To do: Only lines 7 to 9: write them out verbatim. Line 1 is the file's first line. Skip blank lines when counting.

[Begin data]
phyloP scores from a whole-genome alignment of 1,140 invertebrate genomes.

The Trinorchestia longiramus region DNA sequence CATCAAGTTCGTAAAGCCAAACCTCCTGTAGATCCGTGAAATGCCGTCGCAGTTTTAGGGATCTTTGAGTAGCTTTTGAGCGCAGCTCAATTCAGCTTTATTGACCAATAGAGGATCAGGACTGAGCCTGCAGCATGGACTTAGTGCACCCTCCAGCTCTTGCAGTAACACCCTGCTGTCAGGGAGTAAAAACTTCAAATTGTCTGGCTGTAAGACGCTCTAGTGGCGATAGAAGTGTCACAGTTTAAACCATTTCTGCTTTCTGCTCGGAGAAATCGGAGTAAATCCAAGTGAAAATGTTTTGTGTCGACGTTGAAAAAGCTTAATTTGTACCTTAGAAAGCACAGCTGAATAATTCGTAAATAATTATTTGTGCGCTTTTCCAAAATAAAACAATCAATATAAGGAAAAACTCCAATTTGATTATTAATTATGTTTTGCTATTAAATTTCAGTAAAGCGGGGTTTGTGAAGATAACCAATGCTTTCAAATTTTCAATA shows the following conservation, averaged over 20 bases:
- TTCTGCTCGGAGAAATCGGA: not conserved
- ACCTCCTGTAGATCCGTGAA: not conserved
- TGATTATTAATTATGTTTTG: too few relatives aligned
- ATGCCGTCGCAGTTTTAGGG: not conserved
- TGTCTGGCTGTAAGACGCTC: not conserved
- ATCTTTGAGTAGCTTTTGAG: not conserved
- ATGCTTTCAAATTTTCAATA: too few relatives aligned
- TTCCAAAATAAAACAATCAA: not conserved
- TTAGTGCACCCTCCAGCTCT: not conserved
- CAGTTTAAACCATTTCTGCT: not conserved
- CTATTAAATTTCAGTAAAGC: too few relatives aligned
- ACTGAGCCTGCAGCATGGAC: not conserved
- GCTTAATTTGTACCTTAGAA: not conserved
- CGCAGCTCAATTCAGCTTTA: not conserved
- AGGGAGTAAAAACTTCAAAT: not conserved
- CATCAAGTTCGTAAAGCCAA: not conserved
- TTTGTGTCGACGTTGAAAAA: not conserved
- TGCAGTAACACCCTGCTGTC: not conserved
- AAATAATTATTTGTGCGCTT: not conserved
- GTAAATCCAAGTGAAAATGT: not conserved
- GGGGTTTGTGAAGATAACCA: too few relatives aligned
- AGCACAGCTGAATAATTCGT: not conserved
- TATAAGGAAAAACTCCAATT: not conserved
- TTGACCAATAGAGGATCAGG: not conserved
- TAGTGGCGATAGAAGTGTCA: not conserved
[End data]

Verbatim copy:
- TGTCTGGCTGTAAGACGCTC: not conserved
- ATCTTTGAGTAGCTTTTGAG: not conserved
- ATGCTTTCAAATTTTCAATA: too few relatives aligned